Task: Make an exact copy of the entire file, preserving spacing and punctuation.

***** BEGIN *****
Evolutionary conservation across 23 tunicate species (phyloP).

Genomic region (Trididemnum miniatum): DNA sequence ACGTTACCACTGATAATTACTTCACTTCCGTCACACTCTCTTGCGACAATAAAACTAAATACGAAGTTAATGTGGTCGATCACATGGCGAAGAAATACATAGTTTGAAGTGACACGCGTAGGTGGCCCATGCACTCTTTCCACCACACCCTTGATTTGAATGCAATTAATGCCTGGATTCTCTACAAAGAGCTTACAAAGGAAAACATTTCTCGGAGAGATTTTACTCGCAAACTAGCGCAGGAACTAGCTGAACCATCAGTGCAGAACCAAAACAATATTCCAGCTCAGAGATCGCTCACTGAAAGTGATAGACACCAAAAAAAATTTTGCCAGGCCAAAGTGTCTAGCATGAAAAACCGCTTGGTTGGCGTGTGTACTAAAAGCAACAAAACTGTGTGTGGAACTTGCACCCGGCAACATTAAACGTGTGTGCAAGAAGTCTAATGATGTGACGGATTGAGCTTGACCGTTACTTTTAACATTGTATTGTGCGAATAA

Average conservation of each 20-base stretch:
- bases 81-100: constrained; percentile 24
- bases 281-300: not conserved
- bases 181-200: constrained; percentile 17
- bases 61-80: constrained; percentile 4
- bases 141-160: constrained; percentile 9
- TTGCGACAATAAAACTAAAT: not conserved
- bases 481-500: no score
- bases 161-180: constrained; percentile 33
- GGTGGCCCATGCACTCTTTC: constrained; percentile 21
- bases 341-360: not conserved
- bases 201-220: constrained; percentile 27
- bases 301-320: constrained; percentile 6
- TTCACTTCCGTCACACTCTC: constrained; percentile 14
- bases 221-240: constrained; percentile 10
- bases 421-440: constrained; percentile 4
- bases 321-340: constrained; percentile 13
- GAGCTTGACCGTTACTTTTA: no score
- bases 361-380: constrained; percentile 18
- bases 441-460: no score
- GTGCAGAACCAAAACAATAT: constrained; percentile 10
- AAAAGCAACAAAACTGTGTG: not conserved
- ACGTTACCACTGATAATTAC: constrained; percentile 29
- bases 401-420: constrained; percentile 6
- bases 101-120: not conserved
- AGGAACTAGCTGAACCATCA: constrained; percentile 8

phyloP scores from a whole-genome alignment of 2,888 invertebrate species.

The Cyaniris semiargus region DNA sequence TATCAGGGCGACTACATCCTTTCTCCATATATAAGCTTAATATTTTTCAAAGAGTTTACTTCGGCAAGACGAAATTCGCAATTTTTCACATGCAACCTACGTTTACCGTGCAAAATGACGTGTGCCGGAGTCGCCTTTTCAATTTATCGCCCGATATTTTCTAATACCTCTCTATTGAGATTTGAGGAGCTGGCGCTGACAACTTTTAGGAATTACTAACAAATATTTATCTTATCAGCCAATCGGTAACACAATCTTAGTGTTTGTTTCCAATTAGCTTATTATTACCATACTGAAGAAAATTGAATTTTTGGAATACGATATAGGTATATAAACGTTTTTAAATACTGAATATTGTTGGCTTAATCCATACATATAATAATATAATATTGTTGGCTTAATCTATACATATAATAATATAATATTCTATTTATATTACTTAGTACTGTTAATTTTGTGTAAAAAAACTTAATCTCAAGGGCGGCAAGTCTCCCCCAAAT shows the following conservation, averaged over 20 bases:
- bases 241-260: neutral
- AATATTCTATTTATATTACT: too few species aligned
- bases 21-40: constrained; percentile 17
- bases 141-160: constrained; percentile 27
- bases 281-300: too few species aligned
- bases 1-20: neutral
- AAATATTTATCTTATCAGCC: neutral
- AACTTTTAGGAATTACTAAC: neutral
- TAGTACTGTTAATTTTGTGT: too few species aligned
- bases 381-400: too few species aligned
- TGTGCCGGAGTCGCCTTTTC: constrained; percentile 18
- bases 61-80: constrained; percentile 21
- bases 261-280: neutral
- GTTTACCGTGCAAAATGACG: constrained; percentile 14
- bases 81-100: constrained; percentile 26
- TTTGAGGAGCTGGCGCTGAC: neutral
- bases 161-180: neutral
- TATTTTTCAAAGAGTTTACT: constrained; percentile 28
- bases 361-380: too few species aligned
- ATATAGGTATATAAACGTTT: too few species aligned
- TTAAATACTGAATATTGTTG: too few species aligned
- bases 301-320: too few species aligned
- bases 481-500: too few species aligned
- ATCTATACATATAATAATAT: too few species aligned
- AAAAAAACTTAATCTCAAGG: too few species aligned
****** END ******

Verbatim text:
Evolutionary conservation across 23 tunicate species (phyloP).

Genomic region (Trididemnum miniatum): DNA sequence ACGTTACCACTGATAATTACTTCACTTCCGTCACACTCTCTTGCGACAATAAAACTAAATACGAAGTTAATGTGGTCGATCACATGGCGAAGAAATACATAGTTTGAAGTGACACGCGTAGGTGGCCCATGCACTCTTTCCACCACACCCTTGATTTGAATGCAATTAATGCCTGGATTCTCTACAAAGAGCTTACAAAGGAAAACATTTCTCGGAGAGATTTTACTCGCAAACTAGCGCAGGAACTAGCTGAACCATCAGTGCAGAACCAAAACAATATTCCAGCTCAGAGATCGCTCACTGAAAGTGATAGACACCAAAAAAAATTTTGCCAGGCCAAAGTGTCTAGCATGAAAAACCGCTTGGTTGGCGTGTGTACTAAAAGCAACAAAACTGTGTGTGGAACTTGCACCCGGCAACATTAAACGTGTGTGCAAGAAGTCTAATGATGTGACGGATTGAGCTTGACCGTTACTTTTAACATTGTATTGTGCGAATAA

Average conservation of each 20-base stretch:
- bases 81-100: constrained; percentile 24
- bases 281-300: not conserved
- bases 181-200: constrained; percentile 17
- bases 61-80: constrained; percentile 4
- bases 141-160: constrained; percentile 9
- TTGCGACAATAAAACTAAAT: not conserved
- bases 481-500: no score
- bases 161-180: constrained; percentile 33
- GGTGGCCCATGCACTCTTTC: constrained; percentile 21
- bases 341-360: not conserved
- bases 201-220: constrained; percentile 27
- bases 301-320: constrained; percentile 6
- TTCACTTCCGTCACACTCTC: constrained; percentile 14
- bases 221-240: constrained; percentile 10
- bases 421-440: constrained; percentile 4
- bases 321-340: constrained; percentile 13
- GAGCTTGACCGTTACTTTTA: no score
- bases 361-380: constrained; percentile 18
- bases 441-460: no score
- GTGCAGAACCAAAACAATAT: constrained; percentile 10
- AAAAGCAACAAAACTGTGTG: not conserved
- ACGTTACCACTGATAATTAC: constrained; percentile 29
- bases 401-420: constrained; percentile 6
- bases 101-120: not conserved
- AGGAACTAGCTGAACCATCA: constrained; percentile 8

phyloP scores from a whole-genome alignment of 2,888 invertebrate species.

The Cyaniris semiargus region DNA sequence TATCAGGGCGACTACATCCTTTCTCCATATATAAGCTTAATATTTTTCAAAGAGTTTACTTCGGCAAGACGAAATTCGCAATTTTTCACATGCAACCTACGTTTACCGTGCAAAATGACGTGTGCCGGAGTCGCCTTTTCAATTTATCGCCCGATATTTTCTAATACCTCTCTATTGAGATTTGAGGAGCTGGCGCTGACAACTTTTAGGAATTACTAACAAATATTTATCTTATCAGCCAATCGGTAACACAATCTTAGTGTTTGTTTCCAATTAGCTTATTATTACCATACTGAAGAAAATTGAATTTTTGGAATACGATATAGGTATATAAACGTTTTTAAATACTGAATATTGTTGGCTTAATCCATACATATAATAATATAATATTGTTGGCTTAATCTATACATATAATAATATAATATTCTATTTATATTACTTAGTACTGTTAATTTTGTGTAAAAAAACTTAATCTCAAGGGCGGCAAGTCTCCCCCAAAT shows the following conservation, averaged over 20 bases:
- bases 241-260: neutral
- AATATTCTATTTATATTACT: too few species aligned
- bases 21-40: constrained; percentile 17
- bases 141-160: constrained; percentile 27
- bases 281-300: too few species aligned
- bases 1-20: neutral
- AAATATTTATCTTATCAGCC: neutral
- AACTTTTAGGAATTACTAAC: neutral
- TAGTACTGTTAATTTTGTGT: too few species aligned
- bases 381-400: too few species aligned
- TGTGCCGGAGTCGCCTTTTC: constrained; percentile 18
- bases 61-80: constrained; percentile 21
- bases 261-280: neutral
- GTTTACCGTGCAAAATGACG: constrained; percentile 14
- bases 81-100: constrained; percentile 26
- TTTGAGGAGCTGGCGCTGAC: neutral
- bases 161-180: neutral
- TATTTTTCAAAGAGTTTACT: constrained; percentile 28
- bases 361-380: too few species aligned
- ATATAGGTATATAAACGTTT: too few species aligned
- TTAAATACTGAATATTGTTG: too few species aligned
- bases 301-320: too few species aligned
- bases 481-500: too few species aligned
- ATCTATACATATAATAATAT: too few species aligned
- AAAAAAACTTAATCTCAAGG: too few species aligned